It’s imperative that global companies keep Ultimate Beneficial Owner (UBO) information up to date and ensure visibility of where directors serve is made known to local authorities. Identifying the board of directors based on the details required by local regulations and reporting any changes is essential. Having an outdated listing of directors is a significant liability. Most countries have a timeline for companies to report any director changes, and a failure to do so within the allotted time can result in fines. On average, it is 20 times less expensive to report or change a director than the cost associated with non-compliance. Additionally, the nationality of a director may have its own repercussions, so it is important for companies to understand the in-country requirements for executives and legal representatives.

Utilizing the directorship services of a trusted global compliance provider is in many cases a good idea, especially if a company doesn’t have individuals that meet the local directorate requirements.

Check public records against internal records

In some countries, directors can be personally and criminally liable for any misinformation and non-compliance. So, in order to maintain good standing with local authorities, companies must get into the habit of reviewing their entity’s public records with those they maintain internally. Regularly pulling a good standing report, credit checks and/or entity health checks, etc., allows businesses to address any discrepancies in a timely manner and helps avoid non-compliance which can translate into hefty fines in many countries.

Expert Insights: Have you done a compliance health check for your global entities? A health check verifies the compliance status of entities operating internationally. Read more about what’s involved in the article Global Entity Compliance Starts with a Health Check.

Leverage technology to fulfill compliance requirements

Technology can play a vital role in streamlining the compliance process of a global entity. Global entity management software can aid in handling all the legal obligations and compliance tasks for one or multiple entities, as well as act as a central repository for entity data, and make it easy to find, update, and share across an organization in real time. It helps monitor the status of each entity and notifies if there are any new requirements and status changes as well as relevant regulatory updates.

Because everything is centralized in one system, companies will have more control and visibility into their global compliance obligations across multiple jurisdictions and stay one step ahead of important deadlines. In addition, by automating non-essential and time-consuming tasks, companies can realize significant efficiencies and reduce workloads.

While technology can help scale a company’s global entity management efforts, to make it an even more effective tool, the latest and most accurate data must be fed into the system on a consistent basis. Leveraging the expertise and know-how of global compliance experts helps to seamlessly integrate new information on local regulations and relevant jurisdictional obligations, making it readily accessible and always current.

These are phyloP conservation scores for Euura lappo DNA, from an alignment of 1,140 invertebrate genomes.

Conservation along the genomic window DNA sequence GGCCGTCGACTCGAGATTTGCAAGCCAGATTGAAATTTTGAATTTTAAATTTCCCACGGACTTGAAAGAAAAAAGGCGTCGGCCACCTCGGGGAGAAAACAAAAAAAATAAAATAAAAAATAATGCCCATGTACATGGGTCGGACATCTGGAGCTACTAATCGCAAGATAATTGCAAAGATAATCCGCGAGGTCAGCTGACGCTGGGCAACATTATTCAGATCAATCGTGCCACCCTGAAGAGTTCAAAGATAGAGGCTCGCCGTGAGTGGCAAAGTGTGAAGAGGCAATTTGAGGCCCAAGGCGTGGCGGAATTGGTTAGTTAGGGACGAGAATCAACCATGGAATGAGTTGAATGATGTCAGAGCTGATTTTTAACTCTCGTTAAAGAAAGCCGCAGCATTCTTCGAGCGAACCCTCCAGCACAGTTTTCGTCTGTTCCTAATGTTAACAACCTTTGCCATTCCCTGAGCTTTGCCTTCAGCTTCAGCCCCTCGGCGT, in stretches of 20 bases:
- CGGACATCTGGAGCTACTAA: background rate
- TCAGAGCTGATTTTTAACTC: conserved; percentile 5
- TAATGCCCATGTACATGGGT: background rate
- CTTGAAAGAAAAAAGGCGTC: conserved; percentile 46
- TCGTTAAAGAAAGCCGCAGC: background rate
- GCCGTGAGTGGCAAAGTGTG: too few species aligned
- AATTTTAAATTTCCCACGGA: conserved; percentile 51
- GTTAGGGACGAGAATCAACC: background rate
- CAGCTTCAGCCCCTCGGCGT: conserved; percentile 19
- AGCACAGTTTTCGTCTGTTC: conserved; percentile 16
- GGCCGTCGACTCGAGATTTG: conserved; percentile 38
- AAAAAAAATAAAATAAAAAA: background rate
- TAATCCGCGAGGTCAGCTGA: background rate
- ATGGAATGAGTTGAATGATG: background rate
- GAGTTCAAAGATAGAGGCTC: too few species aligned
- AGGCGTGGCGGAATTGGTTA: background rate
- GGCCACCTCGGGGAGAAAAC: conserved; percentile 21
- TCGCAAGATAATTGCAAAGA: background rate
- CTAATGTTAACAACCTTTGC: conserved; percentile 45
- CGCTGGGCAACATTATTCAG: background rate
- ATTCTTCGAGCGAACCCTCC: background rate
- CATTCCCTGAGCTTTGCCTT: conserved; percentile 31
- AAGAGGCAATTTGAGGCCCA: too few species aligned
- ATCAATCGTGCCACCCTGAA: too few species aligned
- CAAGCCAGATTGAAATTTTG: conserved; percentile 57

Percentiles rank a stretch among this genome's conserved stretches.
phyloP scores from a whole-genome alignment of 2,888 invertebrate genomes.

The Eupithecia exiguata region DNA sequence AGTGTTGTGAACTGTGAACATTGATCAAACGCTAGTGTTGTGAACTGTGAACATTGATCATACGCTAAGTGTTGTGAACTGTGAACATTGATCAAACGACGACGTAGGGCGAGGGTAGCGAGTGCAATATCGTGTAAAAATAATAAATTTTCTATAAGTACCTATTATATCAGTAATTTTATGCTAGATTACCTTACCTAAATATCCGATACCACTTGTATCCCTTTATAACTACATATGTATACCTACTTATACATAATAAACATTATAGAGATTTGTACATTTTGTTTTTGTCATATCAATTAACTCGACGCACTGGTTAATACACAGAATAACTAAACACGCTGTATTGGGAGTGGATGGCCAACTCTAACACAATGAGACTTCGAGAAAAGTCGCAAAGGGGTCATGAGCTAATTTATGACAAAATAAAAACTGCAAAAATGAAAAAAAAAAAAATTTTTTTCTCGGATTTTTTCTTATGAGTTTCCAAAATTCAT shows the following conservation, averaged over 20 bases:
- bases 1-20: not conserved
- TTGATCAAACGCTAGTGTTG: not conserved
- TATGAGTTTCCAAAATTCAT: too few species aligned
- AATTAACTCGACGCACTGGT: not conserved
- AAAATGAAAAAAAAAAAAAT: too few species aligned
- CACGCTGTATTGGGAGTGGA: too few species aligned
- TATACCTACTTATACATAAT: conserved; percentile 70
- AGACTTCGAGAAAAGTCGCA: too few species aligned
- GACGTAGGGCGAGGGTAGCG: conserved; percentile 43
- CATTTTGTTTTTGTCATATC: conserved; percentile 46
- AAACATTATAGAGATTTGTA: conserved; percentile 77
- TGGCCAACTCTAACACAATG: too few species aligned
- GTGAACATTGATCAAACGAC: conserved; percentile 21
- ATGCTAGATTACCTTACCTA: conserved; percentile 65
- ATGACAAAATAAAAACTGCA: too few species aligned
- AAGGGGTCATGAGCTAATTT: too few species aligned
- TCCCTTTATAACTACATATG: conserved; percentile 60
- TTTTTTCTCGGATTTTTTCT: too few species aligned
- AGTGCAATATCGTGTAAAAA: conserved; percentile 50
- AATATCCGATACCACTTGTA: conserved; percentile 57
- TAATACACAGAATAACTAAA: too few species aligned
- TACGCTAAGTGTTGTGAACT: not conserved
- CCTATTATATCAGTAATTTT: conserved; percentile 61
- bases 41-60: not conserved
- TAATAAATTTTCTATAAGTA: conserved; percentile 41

Work with a provider with local expertise

Compliment your technology investment with local expertise. Local laws and regulations change often, and it can quickly become complex to manage routine compliance requirements and standard activities without a single point of contact. Indeed, on the ground experts can help you stay on top of changes in local legislation that may apply to your organization. They can also assist in ensuring the best possible compliance outcomes for your global entity.

Look for an experienced and trusted partner who speaks the local language, has experience dealing with local authorities, and understands the culture. A partner who knows the best way to manage the day to day work, can guide you through complex requirements, and help define the best path forward when things get complicated – saving time and lowering risk.

Conclusion

As you review and plan your international entity compliance must-dos for 2020 and in coming years, set yourself up for success by adopting a global entity management approach that reduces complexity and makes ongoing compliance needs easy to manage. By understanding what the local requirements are, setting up a compliance calendar, regularly performing KYC checks and reporting any governance changes, ensuring public records reflect those managed internally, and having the right technology in place to coordinate compliance from the U.S. in a centralized system, backed by the expertise of a trusted global provider, companies can proactively manage recurring tasks and control all aspects of their global operations – in every country and for every entity.

Let CT take the complexity out of your global compliance and gain the confidence to act quickly in any country you do business by trusting the hard work has been done right. To learn more about how CT can help you better manage your global compliance needs, contact a CT representative at (855) 444-5358 (toll-free U.S.).